Definition Of Complete And Completed
When referring to the terms “complete” and “completed,” it is important to understand their distinct meanings and usage. “Complete” is an adjective that describes something that is fully constituted, carried out, or thorough.
It signifies a state of entirety or perfection. On the other hand, “completed” is a verb that means to bring something to an end or to a perfected status.
It represents the action of finishing or accomplishing a task.
It is worth noting that “complete” can also function as a verb, but in the context of this discussion, we are focusing on its usage as an adjective. Therefore, “complete” is used with the verb “is” to describe something, while “completed” is used as a verb.
Consistency With Other Terms
Using “completed” over “complete” is suggested for consistency with other terms such as “queued, started, finished.” By using “completed” to describe the finished status of a task or project, it aligns with similar words in the context of progress or completion. This consistency aids in effective communication and clarity in various scenarios.
“Complete” As A Standalone Word
One argument in favor of using “completed” over “complete” is that “completed” sounds better as a standalone word when used to describe a state or an attribute. While “complete” is an adjective, “completed” as a verb has a stronger impact and conveys a sense of finality.
It provides a clearer indication that a task has reached its end and is no longer in progress.
Difference Between Complete And Completed
The difference between “complete” and “completed” lies in their respective grammatical functions. As mentioned earlier, “complete” is an adjective, while “completed” is a verb.
“Complete” when used with the verb “is” functions to describe something, whereas “completed” is used as a verb to indicate the action of finishing or accomplishing a task.
Popular Usage Of Complete And Completed
In terms of popularity, “complete” is slightly more frequently used than “completed.” Both words are commonly employed in various contexts to denote the fulfillment or conclusion of a task. For example, when describing a job or task as complete, or when indicating that a specific task has been finished, both “complete” and “completed” can be used interchangeably, although “complete” is slightly more preferred.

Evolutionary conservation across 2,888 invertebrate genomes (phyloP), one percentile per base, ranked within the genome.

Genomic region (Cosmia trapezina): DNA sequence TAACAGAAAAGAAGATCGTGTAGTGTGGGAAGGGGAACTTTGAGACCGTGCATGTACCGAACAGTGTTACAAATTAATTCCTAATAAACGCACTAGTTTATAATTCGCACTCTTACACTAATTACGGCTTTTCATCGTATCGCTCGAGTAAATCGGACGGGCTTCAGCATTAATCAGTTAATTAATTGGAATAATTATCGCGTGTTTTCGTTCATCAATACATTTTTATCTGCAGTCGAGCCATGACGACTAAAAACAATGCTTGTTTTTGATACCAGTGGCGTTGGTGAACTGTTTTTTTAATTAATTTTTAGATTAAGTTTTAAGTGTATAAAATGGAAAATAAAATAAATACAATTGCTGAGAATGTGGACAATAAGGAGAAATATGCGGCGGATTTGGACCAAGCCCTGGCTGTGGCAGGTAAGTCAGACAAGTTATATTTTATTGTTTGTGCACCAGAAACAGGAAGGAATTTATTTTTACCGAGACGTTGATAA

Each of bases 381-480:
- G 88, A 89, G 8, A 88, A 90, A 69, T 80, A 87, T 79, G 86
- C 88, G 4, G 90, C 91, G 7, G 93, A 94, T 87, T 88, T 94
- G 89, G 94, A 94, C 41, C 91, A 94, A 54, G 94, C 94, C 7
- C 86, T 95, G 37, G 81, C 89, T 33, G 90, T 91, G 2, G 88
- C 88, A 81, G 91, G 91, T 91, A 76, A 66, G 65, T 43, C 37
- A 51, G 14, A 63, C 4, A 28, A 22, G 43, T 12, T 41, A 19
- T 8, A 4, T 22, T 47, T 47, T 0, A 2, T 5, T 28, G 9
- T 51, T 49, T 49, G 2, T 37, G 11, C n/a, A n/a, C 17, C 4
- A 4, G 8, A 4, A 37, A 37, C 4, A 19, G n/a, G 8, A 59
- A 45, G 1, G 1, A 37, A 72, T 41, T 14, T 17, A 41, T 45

Examples Of Using Complete And Completed
Here are a few examples illustrating the usage of both “complete” and “completed”:
- Describing a job or task as complete:
– “The project is complete.”
– “This report needs to be completed by tomorrow.”
- Indicating that a task has been finished:
– “I have completed the assignment.”
– “The repairs were completed ahead of schedule.”
Correct And Incorrect Usage Of Complete And Completed
It is important to note the correct and incorrect usage of “complete” and “completed” to ensure accurate communication. Here are a few examples:
- The phrase “work is complete” is correct, while “work is completed” is not commonly used.
- The question construction “Did you complete?” is correct, while “did you completed?” is incorrect.
- “Mission complete” is preferred, but “mission completed” can also be used.
- The phrase “once completed” is the preferred way to refer to completing a task.
- “It is almost complete” is correct to convey that something is nearly finished, but “it is almost completed” can also be used with slightly less effectiveness.
- To talk about something that has been finished, the correct verb tense is “has completed.” For example, “He has completed his coursework.”
- The phrase “is completed” is incorrect; use the adjective “complete” after the verb “is” to modify the noun.
For instance, “The task is complete.”
Verb Tense And Modifying Nouns
Understanding proper verb tense and modifying nouns is crucial for clear and accurate communication. As discussed earlier, “completed” is used as a verb, while “complete” is an adjective.
Therefore, it is important to use the correct verb tense, such as “has completed” to indicate that something has been finished. Additionally, when modifying nouns, it is correct to use the adjective “complete” after the verb “is,” as in “The job is complete.”
Overall, knowing the distinction between “complete” and “completed” is essential for effective communication. While both terms convey the idea of fulfillment or conclusion, their grammatical functions and specific usage guidelines differentiate them.
Incorporating these nuances in our writing and speech allows for greater clarity and precision.